Winter is coming and stage 8 load shedding with it - Here's what that means for you

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Eskom struggles to keep the lights. Photo: Archive
Eskom struggles to keep the lights. Photo: Archive


Stage 8 load shedding might be on the cards for this coming winter, if all other Eskom interventions fail to minimise unplanned losses.  

This is according to Eskom's interim group CEO, Calib Cassim, who was speaking at the state of the system media briefing on Thursday, stating that this year's winter period would be difficult because of the 3000MW reduced generation capacity compared to last year's winter season. This is as a result of three units at Kusile and one Koeberg unit breaking down. 

"We are really focused on keeping our unplanned loss factor at less than 15000MW, however, we know that it’s been a struggle to keep it at this level, and in maintaining that level of 15000MW. That corresponds to much lower levels of load shedding during morning, day and evening peaks," said Cassim.  

READ: Winter brings gloomy days amid load shedding, but smart meters might help

He conceded that if these planned interventions for the winter did not achieve the desired outcome and Unplanned Capability Loss Factor (UCLF) - the ratio between the unavailable energy of the units that are out on unplanned outages over a period compared to the total net installed capacity of all units over the same period - which reached 18000, the likelihood of stage 8 load shedding during peaks were extremely high.  

"I must take this opportunity to reiterate that in terms of the national blackout, we are confident that it will not occur because of the interventions and control mechanisms that we have in place through a competent system operated team, most importantly, load shedding is important to keep control of the transmission grid."  

Meanwhile, Eskom’s chief executive for transmission Segomoco Scheppers said the power utility was considering three scenarios in terms of this year's winter outlook.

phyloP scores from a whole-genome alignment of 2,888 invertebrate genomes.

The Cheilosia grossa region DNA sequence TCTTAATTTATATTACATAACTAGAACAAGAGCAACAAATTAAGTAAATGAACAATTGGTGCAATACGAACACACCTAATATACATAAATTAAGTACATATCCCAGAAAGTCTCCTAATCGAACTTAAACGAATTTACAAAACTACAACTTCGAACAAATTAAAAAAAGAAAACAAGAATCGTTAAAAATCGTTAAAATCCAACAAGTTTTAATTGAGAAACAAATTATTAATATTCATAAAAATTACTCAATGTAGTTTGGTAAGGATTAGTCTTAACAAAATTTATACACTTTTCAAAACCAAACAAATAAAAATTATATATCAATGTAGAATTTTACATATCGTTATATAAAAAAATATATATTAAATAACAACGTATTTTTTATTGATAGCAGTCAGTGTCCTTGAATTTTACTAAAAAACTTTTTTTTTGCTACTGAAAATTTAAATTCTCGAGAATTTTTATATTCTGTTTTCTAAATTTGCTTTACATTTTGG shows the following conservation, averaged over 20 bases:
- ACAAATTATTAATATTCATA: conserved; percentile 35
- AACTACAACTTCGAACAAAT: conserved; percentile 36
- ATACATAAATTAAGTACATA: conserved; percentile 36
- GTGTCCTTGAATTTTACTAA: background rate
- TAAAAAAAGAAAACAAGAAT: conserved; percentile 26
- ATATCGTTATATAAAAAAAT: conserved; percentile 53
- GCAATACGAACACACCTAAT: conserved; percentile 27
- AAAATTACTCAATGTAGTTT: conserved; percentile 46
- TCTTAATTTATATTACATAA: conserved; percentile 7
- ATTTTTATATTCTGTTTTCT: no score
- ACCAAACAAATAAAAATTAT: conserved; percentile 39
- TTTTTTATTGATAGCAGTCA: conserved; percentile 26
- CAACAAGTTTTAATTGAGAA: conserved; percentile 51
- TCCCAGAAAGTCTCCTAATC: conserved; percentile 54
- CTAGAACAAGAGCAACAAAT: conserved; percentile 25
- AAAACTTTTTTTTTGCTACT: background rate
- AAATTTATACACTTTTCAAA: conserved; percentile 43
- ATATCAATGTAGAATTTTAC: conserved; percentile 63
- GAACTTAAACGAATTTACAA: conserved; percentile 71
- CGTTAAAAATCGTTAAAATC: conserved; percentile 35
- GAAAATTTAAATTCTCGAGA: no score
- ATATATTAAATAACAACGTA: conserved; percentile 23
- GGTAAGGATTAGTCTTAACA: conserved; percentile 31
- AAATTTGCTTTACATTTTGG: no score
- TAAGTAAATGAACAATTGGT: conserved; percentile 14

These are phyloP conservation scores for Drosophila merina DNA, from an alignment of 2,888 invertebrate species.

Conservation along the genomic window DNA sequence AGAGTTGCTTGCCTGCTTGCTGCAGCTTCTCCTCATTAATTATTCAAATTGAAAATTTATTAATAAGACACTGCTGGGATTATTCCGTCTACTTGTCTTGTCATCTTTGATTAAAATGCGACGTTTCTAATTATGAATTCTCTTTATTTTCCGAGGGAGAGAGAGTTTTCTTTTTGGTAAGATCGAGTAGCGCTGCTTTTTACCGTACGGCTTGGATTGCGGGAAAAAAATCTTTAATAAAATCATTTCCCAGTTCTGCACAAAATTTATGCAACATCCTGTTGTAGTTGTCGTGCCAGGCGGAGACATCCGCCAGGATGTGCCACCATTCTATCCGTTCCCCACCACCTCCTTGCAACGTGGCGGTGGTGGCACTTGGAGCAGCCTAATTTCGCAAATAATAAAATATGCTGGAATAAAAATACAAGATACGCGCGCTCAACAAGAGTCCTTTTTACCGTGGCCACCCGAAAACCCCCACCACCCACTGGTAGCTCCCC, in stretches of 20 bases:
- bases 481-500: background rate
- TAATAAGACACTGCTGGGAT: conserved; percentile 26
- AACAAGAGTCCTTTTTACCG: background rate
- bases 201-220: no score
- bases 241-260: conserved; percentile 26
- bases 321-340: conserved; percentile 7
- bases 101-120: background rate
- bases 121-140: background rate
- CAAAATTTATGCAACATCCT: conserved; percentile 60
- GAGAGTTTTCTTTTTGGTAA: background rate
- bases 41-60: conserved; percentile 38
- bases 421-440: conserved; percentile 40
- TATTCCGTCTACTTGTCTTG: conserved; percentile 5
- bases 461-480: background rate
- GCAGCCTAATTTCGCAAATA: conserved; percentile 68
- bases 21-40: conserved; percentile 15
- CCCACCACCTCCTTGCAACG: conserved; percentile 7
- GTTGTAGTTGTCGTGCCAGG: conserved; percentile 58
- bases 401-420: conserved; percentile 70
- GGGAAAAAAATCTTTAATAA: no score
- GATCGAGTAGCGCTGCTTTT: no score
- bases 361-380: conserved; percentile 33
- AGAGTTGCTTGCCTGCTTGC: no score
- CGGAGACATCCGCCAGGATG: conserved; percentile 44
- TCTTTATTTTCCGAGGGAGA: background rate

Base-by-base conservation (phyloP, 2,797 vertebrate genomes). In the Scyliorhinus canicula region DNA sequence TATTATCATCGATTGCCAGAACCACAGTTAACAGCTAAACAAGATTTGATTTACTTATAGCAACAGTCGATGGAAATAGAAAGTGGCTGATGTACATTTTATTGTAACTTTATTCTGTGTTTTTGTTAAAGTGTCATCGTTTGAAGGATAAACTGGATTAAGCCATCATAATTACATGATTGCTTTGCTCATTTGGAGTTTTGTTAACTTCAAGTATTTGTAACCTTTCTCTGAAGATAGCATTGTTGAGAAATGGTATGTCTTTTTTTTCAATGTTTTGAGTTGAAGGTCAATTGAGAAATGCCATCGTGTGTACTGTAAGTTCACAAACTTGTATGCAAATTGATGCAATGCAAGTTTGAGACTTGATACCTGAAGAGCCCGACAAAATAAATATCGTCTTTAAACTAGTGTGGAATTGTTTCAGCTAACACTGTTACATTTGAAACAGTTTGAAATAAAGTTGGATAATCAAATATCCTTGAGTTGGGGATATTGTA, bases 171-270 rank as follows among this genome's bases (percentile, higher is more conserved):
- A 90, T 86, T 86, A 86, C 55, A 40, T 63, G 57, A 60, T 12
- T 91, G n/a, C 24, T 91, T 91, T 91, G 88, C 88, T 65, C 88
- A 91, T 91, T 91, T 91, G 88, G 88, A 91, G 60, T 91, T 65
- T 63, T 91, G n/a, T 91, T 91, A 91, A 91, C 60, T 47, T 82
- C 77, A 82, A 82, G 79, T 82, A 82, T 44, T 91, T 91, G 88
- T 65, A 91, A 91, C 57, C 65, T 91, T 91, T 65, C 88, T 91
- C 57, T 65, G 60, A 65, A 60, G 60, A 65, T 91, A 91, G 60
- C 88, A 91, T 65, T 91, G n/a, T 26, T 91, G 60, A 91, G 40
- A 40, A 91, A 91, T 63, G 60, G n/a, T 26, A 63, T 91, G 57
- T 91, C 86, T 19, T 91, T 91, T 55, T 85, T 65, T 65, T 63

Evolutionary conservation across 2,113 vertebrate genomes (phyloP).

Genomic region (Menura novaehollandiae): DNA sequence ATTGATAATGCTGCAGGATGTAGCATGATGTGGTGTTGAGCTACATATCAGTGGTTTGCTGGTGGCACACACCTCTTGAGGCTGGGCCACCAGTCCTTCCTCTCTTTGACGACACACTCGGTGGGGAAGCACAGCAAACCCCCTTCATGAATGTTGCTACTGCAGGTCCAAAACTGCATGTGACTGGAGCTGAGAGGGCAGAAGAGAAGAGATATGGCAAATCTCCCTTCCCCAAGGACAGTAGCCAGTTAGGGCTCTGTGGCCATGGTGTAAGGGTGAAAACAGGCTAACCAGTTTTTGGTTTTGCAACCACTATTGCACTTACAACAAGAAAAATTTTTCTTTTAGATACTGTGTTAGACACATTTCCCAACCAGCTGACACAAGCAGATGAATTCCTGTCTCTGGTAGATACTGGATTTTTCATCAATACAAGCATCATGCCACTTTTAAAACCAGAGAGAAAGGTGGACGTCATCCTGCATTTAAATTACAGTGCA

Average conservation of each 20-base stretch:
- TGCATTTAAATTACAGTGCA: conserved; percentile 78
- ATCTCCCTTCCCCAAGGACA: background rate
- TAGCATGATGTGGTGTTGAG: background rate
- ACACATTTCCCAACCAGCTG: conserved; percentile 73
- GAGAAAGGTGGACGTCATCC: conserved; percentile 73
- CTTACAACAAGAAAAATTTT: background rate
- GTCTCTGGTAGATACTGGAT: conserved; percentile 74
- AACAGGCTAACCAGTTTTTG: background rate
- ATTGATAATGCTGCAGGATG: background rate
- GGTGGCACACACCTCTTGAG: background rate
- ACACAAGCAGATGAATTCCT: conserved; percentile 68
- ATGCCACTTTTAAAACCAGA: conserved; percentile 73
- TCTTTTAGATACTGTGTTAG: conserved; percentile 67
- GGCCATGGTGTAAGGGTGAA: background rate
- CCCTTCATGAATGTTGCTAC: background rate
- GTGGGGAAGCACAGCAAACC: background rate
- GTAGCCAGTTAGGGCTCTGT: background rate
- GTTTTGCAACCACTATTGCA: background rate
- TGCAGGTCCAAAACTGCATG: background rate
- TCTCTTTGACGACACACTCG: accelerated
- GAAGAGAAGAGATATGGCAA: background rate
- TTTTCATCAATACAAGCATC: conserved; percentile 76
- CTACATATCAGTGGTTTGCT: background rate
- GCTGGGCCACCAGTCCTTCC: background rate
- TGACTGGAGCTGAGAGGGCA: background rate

Scheppers said: 

What this indicates is that depending on where we land on a particular day, we may have up to stage 8 of load shedding if our interventions to reduce demand and improve reliability are not effective. This is a risk-based kind of assessment, so the best outcome is that we have 15000 MW, which causes load shedding that ranges between stage 3 and stage 5, between now and the end of August.

He added that another scenario was that if we had 18000MW of breakdowns, this would necessitate stage 7 or stage 8 load shedding, especially in July and August when demand for electricity is higher.  

Stage 8 load shedding means 12 hours a day without electricity.  

READ: Sputla: We’re on same page on ending load shedding

"We are doing this to maintain the stability of the power system, to ensure that supply and demand remain in balance. It is a very painful thing to do but it is necessary to avoid something worse, which is blackout," said Scheppers. 

The ailing power utility stressed that the 18 000MW scenario that could culminate in stage 8 was an ultimate worst case scenario that Eskom was working tirelessly to avert at all cost.

Eskom generation group executive Bheki Nxumalo said that the power generating system continued to show poor performance, with frequent plant breakdowns plunging the country to varying and higher stages of load shedding.

"These shortages will persist throughout the winter months necessitating continued implementation of load shedding," Nxumalo said.

This is what South Africans can expect during each load shedding stage:

Stage 1

Up to 1 000 MW of the national load is shed during the lowest stage.

It involved outages of three outages of two hours at a time, spread out over a four day period.

Stage 2

Stage 2 requires the shedding of 2 000 MW.

It involves six outages over four days for two hours at a time, or six times over eight days for four hours at a time

Stage 3

The next stage requires up to 3 000 MW to be shed, and increases the frequency of stage 2 by 50%.

It involved nine outages over four days for two hours at a time, or nine outages over eight days period for four hours at a time.

Stage 4

4 000 MW of the national load is shed during this phase. Outages occur 12 times over four days for two hours at a time, or 12 times over eight days for four hours at a time.

Stage 6

At stage 6, 6000 MW is shed from the grid, with up two four hour cuts per day implemented over a four day period  

Stage 7

Stage 7 has similar four hour power cuts as 6, with the only exception being that an additional 1000 MW is shed.

Stage 8

Finally, stage 8 is set to leave South Africans without power for at least twelve hours per day, with 8000 MW to be shed, and up to six 2 hour cuts per day, or 3 four hour cuts, depending on the schedule in a particular area,

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